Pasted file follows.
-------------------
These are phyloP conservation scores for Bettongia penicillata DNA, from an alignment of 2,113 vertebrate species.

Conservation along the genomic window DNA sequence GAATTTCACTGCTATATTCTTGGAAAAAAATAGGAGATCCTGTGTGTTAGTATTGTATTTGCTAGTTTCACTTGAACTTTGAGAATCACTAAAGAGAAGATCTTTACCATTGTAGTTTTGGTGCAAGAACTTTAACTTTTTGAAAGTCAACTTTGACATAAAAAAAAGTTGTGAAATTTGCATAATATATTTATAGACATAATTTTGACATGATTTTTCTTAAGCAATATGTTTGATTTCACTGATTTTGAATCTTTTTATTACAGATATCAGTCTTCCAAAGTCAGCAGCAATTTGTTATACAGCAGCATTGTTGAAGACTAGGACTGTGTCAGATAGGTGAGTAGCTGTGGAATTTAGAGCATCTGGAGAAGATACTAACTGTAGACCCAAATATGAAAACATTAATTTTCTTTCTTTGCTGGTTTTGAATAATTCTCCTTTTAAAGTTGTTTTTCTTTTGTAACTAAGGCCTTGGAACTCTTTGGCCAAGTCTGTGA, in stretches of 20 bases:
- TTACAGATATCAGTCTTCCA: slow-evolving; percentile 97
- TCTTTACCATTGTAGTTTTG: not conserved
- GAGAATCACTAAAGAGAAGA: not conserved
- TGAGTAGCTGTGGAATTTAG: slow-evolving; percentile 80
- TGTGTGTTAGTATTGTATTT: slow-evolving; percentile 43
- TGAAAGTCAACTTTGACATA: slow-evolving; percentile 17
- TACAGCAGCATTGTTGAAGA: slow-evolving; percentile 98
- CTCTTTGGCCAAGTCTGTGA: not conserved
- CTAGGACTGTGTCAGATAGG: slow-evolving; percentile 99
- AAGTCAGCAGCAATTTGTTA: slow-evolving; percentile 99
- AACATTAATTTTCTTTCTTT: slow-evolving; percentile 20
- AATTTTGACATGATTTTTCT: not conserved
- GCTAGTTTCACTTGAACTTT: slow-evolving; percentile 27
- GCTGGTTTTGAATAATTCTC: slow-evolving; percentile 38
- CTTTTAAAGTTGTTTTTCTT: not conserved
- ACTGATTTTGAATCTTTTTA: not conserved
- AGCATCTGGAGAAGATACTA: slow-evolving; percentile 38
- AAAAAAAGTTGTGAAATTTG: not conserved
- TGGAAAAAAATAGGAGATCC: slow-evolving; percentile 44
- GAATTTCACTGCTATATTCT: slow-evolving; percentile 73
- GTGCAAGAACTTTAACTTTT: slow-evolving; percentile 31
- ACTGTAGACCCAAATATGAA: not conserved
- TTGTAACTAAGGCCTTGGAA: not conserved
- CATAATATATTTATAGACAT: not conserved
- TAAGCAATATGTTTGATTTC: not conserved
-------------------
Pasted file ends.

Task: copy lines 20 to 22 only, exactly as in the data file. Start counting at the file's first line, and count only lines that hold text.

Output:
- AAAAAAAGTTGTGAAATTTG: not conserved
- TGGAAAAAAATAGGAGATCC: slow-evolving; percentile 44
- GAATTTCACTGCTATATTCT: slow-evolving; percentile 73